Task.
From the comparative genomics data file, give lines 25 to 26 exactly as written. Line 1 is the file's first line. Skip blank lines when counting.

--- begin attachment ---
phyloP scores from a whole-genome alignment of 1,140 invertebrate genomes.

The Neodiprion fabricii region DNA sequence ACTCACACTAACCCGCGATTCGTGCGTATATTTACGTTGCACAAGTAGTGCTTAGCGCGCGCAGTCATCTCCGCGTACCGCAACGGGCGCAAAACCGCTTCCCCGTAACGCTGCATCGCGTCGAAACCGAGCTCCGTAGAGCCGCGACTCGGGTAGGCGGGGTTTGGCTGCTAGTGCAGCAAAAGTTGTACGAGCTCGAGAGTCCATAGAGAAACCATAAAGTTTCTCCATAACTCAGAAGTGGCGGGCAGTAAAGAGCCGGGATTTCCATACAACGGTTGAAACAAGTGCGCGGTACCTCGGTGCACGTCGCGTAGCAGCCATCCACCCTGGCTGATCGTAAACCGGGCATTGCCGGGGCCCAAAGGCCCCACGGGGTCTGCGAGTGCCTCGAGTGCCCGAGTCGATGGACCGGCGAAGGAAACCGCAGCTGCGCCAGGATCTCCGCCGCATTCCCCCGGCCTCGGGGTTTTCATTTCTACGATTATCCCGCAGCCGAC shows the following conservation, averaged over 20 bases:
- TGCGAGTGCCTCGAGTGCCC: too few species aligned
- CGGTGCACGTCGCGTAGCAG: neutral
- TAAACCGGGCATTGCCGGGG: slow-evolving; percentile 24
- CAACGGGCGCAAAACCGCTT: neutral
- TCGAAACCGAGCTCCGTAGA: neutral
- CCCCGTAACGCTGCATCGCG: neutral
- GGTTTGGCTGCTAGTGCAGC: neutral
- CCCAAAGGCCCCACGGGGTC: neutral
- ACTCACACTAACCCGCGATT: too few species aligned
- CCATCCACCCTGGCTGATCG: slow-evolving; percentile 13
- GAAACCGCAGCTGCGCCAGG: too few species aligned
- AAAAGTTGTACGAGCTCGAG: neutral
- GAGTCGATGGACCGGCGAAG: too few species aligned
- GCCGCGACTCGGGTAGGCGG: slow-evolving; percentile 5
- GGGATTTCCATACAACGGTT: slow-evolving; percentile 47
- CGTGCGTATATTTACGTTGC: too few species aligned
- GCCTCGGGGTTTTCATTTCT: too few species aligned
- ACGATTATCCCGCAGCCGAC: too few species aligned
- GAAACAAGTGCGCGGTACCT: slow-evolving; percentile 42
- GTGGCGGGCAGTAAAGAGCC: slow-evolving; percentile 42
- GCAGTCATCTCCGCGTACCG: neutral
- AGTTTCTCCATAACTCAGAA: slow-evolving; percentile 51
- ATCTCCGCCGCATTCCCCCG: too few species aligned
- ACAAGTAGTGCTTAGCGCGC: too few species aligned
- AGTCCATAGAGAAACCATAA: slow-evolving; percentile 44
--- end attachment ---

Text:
- ATCTCCGCCGCATTCCCCCG: too few species aligned
- ACAAGTAGTGCTTAGCGCGC: too few species aligned